Reactions to the "Alien Autopsy" Footage

by Mac Tonnies

(To explore this issue from a variety of viewpoints, as well as order CDs containing the complete, unedited "autopsy," click here.)

The "alien autopsy" (AA) and its associated "debris footage" have intrigued me since the material emerged in 1995. While I consider the possibility of an outright hoax extremely likely, the footage is interesting when examined closely. The following commentary is an exercise in speculation and shouldn't be construed as an endorsement of the AA. However, until the AA can be demonstrated to be a hoax, the possibility that it is a record of an actual event cannot be excluded.

1.) The "Autopsy"

Most immediately interesting to me is the anatomy of the eponymous "alien." If the AA is "real," then it's highly unlikely that the cadaver is alien in the common usage of the term (i.e. extraterrestrial in origin). In fact, the "alien" is essentially human. Anatomical discrepancies are few and superficial, including a somewhat disproportionately large head and orbital sockets and six-digited hands and feet (polydactylism). There's no compelling reason to think the AA deals with an entity independently evolved from homo sapiens.

The androgynous "alien" seen prior to dissection.

Nevertheless, the alleged cadaver is anomalous in several respects. For example, it has no observable navel. The presence of nipples is debatable, and if the cadaver is female (as evidenced by the apparent vaginal opening), then it doesn't have any secondary sexual characteristics. The cadaver's legs are curiously bowed--a trait commented on, oddly enough, in the controversial MJ-12 Special Operations Manual. Whether this is coincidence or evidence of a common origin for the manual and the AA (real or hoax) is unknown.

"DANGER: MAXIMUM WORKING TIME 1 HOURS"

The CDs provided to me by Ed Gehrmen show anonymous "pathologists" dissecting the entity with unexpected haste. A warning sign at the far edge of the small operating room suggests a possible biohazard, and the pathologists are appropriately decked out in cumbersome isolation suits.

The "alien" sans eye coverings.

Interestingly, the pathologists seem to know what they're doing--to the degree that it appears they've already dissected a similar cadaver or have been briefed by others who have. The lead pathologist quickly peels away the entity's opaque eye coverings as if experienced with their removal.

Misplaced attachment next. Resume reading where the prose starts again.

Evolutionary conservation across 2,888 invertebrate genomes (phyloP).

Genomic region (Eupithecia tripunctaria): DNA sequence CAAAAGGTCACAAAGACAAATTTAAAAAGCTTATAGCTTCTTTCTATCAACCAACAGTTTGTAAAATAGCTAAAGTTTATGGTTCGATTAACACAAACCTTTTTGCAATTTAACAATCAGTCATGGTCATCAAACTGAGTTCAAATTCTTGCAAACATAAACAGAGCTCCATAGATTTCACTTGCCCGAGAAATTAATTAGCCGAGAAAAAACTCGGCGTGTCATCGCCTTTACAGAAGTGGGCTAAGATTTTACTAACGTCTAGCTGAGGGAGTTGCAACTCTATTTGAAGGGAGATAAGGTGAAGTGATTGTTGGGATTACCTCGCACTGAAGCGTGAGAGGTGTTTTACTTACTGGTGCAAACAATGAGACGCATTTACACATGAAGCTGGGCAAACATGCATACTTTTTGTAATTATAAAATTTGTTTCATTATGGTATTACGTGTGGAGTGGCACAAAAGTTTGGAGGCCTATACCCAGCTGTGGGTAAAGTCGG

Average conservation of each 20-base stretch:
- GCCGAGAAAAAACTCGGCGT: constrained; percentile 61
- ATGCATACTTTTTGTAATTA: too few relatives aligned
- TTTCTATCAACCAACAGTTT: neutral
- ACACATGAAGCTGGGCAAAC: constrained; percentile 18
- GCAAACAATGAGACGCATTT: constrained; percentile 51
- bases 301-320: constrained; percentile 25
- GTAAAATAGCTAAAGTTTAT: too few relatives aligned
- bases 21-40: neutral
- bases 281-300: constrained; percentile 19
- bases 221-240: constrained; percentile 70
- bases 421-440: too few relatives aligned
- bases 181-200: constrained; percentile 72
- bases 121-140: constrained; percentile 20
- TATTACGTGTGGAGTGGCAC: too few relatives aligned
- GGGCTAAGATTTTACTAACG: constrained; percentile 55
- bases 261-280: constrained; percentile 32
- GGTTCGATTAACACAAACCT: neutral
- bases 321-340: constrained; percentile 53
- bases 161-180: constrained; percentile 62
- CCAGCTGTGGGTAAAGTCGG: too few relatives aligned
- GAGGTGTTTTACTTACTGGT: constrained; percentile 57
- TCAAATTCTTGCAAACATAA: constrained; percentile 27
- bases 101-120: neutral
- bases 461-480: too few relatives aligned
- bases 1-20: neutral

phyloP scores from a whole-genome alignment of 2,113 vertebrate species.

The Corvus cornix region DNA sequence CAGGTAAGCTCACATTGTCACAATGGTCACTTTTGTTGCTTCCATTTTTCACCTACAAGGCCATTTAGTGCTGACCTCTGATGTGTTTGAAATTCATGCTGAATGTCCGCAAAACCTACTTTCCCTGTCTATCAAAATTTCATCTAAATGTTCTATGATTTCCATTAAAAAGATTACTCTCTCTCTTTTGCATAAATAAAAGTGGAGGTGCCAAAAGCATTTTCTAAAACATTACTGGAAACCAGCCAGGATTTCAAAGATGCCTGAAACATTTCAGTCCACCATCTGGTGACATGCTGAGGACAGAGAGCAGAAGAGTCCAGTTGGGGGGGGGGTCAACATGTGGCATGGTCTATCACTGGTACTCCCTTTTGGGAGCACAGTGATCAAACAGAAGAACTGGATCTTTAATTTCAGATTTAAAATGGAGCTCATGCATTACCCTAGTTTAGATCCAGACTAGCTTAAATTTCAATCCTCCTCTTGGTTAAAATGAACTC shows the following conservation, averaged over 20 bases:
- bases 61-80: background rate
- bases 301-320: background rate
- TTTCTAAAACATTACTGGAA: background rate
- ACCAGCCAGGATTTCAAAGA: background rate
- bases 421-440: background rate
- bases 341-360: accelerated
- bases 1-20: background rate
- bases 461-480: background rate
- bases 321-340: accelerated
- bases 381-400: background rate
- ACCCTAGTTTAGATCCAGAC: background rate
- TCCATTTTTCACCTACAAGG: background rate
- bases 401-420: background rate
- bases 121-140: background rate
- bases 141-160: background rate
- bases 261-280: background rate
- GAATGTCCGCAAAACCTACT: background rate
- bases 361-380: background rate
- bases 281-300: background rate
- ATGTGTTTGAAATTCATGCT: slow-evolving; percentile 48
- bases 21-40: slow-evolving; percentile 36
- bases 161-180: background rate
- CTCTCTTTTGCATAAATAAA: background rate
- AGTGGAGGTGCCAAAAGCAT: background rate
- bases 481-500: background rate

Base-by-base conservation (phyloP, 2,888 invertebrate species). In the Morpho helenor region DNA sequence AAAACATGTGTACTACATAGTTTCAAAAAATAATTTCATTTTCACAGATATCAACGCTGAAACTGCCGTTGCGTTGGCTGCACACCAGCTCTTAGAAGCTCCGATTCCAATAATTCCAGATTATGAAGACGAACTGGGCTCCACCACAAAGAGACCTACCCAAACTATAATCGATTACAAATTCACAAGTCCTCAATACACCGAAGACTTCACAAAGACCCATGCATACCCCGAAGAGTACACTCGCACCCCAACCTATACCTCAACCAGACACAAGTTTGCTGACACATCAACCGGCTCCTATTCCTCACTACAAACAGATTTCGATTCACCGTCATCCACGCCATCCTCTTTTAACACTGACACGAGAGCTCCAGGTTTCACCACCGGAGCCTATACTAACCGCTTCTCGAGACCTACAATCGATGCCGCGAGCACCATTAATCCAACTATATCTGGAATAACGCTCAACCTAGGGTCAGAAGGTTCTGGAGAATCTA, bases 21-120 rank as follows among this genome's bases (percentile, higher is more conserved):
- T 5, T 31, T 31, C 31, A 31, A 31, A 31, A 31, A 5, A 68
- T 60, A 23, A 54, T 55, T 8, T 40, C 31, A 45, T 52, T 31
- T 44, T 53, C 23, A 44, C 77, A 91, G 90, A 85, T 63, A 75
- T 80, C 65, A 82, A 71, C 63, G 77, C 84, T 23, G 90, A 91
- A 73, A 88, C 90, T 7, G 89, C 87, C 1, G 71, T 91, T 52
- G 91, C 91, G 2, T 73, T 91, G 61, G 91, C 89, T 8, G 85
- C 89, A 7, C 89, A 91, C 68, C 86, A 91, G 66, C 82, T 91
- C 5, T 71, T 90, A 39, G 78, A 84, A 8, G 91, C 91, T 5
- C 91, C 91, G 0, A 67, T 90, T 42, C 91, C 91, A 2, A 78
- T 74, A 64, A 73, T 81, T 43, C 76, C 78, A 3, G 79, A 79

The cadaver's "guts" are hard to discern in the footage's somewhat grainy black and white. Of special interest is the removal of a small, transparent (?) object from the chest area; medical commentators have suggested this is an artificial heart valve. If so, then this is most unexpected and interesting, as the being has no apparent chest scar that would indicate previous surgery.

The uniquely emplaced "heart valve" and the lack of a navel suggest that the "alien," if authentic, might have been biologically "manufactured" rather than "born."

If the AA is a hoax, then I'm surprised that the hoaxers didn't use a more stereotypical (and therefore more "believable" and commercially viable) alien of the sort seen in books and documentaries about alien abduction (i.e. the standard large-eyed, spindly-bodied "gray").

The creature in the AA is thought-provoking because it is absurd, flying in the face of exobiological theory, exemplified by George Gaylord Simpson's paper "The Nonprevalence of Humanoids."

If the "alien" featured in the AA is real, then it is most certainly human, at least in a genetic sense. It may represent a feat of biotechnology of behalf of an unknown agency, extraterrestrial or otherwise.

2.) The "Debris"

Relatively little can be said with confidence about the "debris footage," with the exception that the six-fingered "control panels" seem to provide a direct link with the polydactyl being in the autopsy sequence.

The "control panels."

In the debris footage, a faceless man displays various metallic-looking artifacts, including large I-beams and the aforementioned control panels, one of which is jaggedly broken, revealing what might be layered circuitboard (or its alien equivalent).

A fanciful rendering of a six-fingered alien hand.

One of the I-beams (considerably heftier than the one described by Jesse Marcel, Jr., who handled material from the so-called "Roswell crash") is imprinted with mostly straight-edged symbols that somewhat resemble Cyrillic letterforms. The control panels are more intriguing, and suggest a certain level of premeditation and ambition on the part of the hypothetical hoaxers. Assuming the panels are functional and not decorative, it appears that they are designed to function using biofeedback principles. If real, then they are a much more aesthetically pleasing version of the various "dataglove" tactile computer interfaces used by engineers and pilots.

3.) The "Cameraman's" Story

I am inclined to accept none of the presumed "cameraman's" story as told by Ray Santilli, chief promoter of the AA footage. The cameraman's supposed "testimony," like the inferior (and undoubtedly hoaxed) "tent footage," has all the earmarks of an ad hoc fabrication intended to sell AA videotapes.

While I am certainly skeptical of the AA's authenticity and provenance, I think the enigma of the alleged "alien" and "debris" stands on its own merits. I'm most interested in unraveling the origin of the AA, regardless if it's a fake or, indeed, the proof UFO crash-retrieval researchers have been looking for all along.

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